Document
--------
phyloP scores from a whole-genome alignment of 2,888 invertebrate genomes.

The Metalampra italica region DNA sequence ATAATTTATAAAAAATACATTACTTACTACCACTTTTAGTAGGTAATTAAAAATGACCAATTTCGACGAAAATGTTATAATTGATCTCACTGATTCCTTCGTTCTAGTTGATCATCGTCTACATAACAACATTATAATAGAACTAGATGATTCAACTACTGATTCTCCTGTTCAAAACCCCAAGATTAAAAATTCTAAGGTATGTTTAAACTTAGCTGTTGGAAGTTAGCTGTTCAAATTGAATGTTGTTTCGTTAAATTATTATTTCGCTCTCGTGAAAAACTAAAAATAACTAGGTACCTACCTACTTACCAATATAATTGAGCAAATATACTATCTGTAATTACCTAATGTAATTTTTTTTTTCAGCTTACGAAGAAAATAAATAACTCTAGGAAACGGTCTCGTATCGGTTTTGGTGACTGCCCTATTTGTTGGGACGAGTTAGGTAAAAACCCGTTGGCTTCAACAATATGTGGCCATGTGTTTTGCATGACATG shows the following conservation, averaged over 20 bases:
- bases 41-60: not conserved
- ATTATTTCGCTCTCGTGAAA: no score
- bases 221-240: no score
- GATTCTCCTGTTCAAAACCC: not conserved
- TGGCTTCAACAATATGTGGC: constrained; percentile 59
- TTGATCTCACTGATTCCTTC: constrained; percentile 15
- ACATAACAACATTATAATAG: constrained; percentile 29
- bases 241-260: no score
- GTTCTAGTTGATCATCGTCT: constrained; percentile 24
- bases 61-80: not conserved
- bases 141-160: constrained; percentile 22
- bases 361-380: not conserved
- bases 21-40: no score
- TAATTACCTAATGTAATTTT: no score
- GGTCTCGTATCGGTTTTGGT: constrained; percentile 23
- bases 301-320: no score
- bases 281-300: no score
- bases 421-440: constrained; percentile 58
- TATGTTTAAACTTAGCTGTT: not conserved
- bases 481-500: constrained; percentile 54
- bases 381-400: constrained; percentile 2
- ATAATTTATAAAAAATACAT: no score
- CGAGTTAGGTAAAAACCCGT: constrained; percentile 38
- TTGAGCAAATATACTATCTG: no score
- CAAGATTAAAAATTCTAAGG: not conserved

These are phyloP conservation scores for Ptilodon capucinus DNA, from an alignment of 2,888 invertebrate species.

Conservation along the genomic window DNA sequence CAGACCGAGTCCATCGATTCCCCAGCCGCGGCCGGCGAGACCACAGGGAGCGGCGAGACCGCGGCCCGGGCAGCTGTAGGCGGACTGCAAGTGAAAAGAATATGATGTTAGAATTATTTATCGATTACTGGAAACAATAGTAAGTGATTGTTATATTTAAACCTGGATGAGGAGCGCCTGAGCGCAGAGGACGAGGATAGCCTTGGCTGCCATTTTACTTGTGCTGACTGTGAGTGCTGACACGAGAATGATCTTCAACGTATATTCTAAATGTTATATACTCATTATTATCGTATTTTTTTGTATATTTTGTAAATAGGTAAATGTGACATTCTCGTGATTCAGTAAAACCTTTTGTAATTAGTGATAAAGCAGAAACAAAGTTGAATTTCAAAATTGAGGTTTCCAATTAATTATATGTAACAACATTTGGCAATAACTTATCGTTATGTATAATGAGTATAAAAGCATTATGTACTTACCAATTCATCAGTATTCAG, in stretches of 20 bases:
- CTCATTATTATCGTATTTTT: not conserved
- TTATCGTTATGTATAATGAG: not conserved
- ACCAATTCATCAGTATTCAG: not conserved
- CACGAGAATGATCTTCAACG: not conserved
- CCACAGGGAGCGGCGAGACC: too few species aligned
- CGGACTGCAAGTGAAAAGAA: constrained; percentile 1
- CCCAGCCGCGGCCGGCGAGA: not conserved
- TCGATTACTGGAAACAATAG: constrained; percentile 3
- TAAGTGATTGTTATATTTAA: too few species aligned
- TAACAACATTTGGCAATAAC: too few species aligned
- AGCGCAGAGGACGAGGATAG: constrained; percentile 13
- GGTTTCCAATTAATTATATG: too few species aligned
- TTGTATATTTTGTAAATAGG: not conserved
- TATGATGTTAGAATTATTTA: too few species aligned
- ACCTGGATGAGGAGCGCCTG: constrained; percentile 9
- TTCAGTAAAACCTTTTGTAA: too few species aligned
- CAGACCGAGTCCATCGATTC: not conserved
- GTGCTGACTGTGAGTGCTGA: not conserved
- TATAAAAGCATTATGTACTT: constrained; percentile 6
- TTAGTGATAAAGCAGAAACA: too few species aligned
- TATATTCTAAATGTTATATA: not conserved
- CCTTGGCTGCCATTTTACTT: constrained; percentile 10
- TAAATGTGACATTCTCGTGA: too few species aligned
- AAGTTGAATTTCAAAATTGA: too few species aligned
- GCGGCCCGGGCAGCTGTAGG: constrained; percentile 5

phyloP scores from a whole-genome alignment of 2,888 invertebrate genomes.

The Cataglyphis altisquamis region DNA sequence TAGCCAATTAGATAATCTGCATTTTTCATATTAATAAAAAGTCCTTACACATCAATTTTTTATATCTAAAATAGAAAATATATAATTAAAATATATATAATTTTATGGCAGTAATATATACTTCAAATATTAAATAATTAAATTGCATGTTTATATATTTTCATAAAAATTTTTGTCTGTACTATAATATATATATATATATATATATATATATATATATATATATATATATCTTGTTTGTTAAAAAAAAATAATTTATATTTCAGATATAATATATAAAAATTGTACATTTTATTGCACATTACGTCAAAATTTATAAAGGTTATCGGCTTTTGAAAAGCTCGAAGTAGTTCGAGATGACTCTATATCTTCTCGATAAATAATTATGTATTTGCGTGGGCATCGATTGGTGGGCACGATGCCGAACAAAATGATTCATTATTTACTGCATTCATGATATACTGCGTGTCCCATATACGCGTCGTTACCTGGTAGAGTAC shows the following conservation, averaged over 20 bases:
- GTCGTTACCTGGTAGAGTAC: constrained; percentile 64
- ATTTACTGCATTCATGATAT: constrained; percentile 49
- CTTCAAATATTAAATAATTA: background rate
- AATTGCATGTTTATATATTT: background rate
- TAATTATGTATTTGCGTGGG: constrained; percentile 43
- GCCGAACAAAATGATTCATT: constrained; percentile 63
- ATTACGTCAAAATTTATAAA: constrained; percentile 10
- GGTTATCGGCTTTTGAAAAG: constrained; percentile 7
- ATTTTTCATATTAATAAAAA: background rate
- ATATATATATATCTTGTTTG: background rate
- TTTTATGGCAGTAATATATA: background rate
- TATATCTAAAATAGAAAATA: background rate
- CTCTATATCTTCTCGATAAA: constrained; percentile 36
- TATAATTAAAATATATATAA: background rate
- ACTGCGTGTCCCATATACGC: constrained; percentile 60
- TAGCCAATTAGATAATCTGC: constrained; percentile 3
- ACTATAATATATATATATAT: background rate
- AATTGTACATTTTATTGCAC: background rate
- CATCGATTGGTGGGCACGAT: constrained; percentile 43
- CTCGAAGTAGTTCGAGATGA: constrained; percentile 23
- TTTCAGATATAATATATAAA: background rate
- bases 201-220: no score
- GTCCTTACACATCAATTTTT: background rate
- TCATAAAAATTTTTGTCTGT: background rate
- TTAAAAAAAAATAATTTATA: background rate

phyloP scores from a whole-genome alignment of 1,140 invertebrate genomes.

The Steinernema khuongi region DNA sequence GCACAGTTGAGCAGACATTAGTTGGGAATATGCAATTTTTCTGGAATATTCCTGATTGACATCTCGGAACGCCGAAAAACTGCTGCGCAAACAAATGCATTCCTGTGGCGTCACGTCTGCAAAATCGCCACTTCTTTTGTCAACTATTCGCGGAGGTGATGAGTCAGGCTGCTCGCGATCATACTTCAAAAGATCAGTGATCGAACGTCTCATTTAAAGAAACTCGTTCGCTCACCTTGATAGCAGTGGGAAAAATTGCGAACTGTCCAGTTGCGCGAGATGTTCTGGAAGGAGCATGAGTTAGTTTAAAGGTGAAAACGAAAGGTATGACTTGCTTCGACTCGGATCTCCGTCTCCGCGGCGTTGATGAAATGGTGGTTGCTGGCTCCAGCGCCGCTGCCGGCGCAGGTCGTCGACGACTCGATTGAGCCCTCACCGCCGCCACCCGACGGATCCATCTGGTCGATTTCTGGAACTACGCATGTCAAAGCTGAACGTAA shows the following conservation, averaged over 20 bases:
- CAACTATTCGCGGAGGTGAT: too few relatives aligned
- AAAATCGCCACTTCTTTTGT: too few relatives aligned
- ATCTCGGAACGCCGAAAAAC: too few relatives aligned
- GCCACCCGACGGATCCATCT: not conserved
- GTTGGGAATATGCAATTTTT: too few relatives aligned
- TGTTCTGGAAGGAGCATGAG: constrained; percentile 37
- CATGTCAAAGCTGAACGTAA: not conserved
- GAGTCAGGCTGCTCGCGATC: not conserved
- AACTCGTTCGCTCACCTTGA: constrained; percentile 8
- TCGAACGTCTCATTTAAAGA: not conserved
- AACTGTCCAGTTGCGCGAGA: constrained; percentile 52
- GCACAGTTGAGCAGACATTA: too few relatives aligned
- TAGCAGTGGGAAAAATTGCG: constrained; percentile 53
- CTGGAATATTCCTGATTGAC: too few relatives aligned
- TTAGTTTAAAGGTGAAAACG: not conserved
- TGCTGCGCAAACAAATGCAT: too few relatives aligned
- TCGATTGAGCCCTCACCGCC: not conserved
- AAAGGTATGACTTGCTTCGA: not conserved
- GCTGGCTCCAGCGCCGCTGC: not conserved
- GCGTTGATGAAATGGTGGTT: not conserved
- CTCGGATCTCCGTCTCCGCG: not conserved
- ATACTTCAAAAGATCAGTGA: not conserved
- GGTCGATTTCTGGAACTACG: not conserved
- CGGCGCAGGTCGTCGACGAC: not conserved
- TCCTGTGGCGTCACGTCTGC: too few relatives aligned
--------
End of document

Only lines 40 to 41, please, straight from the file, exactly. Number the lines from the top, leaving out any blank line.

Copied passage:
- AGCGCAGAGGACGAGGATAG: constrained; percentile 13
- GGTTTCCAATTAATTATATG: too few species aligned